Synecdoche, New York: Charlie Kaufman’s Risky Directing Debut–Part One of Two

Cannes Film Fest 2008: Charlie Kaufman, the artist who has penned ETERNAL SUNSHINE OF THE SPOTLESS MIND, a movie whose title even he had trouble remembering, has now written and directed SYNECDOCHE, NEW YORK.
It’s a film with a title that only English teachers understand and almost no one can pronounce.

Movie Title

“When I named ETERNAL SUNSHINE everybody said nobody would ever remember it,” he recalls. “But what’s cool is that the title is really easy to remember now. Everybody who knows that movie knows the title. And if this movie gets the proper amount of response, then people will be able to pronounce it and everyone will be able to know the word ‘synecdoche,’ which is a good word to know.”

Thrill of Connection

Still, the movie itself never mentions the word, and Kaufman doesn’t want to spell it out for people. “One of the things I think is really exciting and joyful about the experience of being an audience member is figuring things out,” he says. “When you make a connection, its yours, and there’s a thrill to that. So people can look up ‘synecdoche,’ if they want. And if they do, maybe they’ll think about some things it might correspond to in the movie, and if it opens up another understanding of the film for them, that would be great.”

SYNECDOCHE, NEW YORK is one of those rare films that deals with death, excruciating illness, gross bodily fluids, despair, heartbreak and bad sex that can still bring a twinkle to the eye. “I think the movie is fun,” says Kaufman. “It has a lot of serious emotional stuff in it, but it’s funny in a weird way. You don’t have to worry, ‘What does the burning house mean’ Who cares. It’s a burning house that someone lives in, and its funny. You can get more than that if you want to. Hopefully the movie will work on a lot of levels and people can read different things from it depending on who they are.”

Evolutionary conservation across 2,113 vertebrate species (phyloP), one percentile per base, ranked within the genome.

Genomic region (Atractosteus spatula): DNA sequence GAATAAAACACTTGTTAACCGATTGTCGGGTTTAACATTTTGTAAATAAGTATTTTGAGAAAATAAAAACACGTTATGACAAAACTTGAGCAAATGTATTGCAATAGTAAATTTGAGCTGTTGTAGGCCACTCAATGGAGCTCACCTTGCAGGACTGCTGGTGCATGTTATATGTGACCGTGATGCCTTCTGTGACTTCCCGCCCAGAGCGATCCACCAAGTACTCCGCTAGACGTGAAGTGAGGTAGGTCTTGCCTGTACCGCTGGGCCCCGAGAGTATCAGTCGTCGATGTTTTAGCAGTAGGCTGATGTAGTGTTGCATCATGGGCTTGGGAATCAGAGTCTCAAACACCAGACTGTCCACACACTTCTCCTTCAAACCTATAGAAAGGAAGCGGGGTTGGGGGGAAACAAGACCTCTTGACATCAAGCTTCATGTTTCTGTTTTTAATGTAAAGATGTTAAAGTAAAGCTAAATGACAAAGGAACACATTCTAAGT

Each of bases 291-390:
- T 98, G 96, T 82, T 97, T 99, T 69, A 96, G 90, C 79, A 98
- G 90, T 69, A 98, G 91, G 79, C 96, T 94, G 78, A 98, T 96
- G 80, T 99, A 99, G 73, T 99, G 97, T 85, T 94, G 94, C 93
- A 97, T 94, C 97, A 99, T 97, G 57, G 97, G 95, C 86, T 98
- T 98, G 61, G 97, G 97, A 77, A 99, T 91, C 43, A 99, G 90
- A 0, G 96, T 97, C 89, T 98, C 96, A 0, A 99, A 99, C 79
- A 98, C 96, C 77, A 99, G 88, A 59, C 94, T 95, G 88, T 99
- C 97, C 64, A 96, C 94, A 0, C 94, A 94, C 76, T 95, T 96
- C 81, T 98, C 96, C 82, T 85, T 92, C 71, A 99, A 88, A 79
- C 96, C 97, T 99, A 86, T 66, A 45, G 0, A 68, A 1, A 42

A unique aspect of Kaufman’s work (which also includes BEING JOHN MALKOVICH, ADAPTATION and HUMAN NATURE) is his blend of the whimsically fantastic with deeply felt emotion. “I’m interested in dreams and how we tell stories to ourselves in dreams,” he says. “Let me make it very clear that this film is not a dream, but it does have a dreamlike logic. You can start to fly in a dream and in the dream it’s just, ‘Oh yeah, I can fly.’ Its not like what your reaction would be in the real world. So everything that happens in this movie is to be taken at face value, it’s what’s happening. It’s okay that it doesnt happen in real life. It’s a movie.”

Using Intellect for Feeling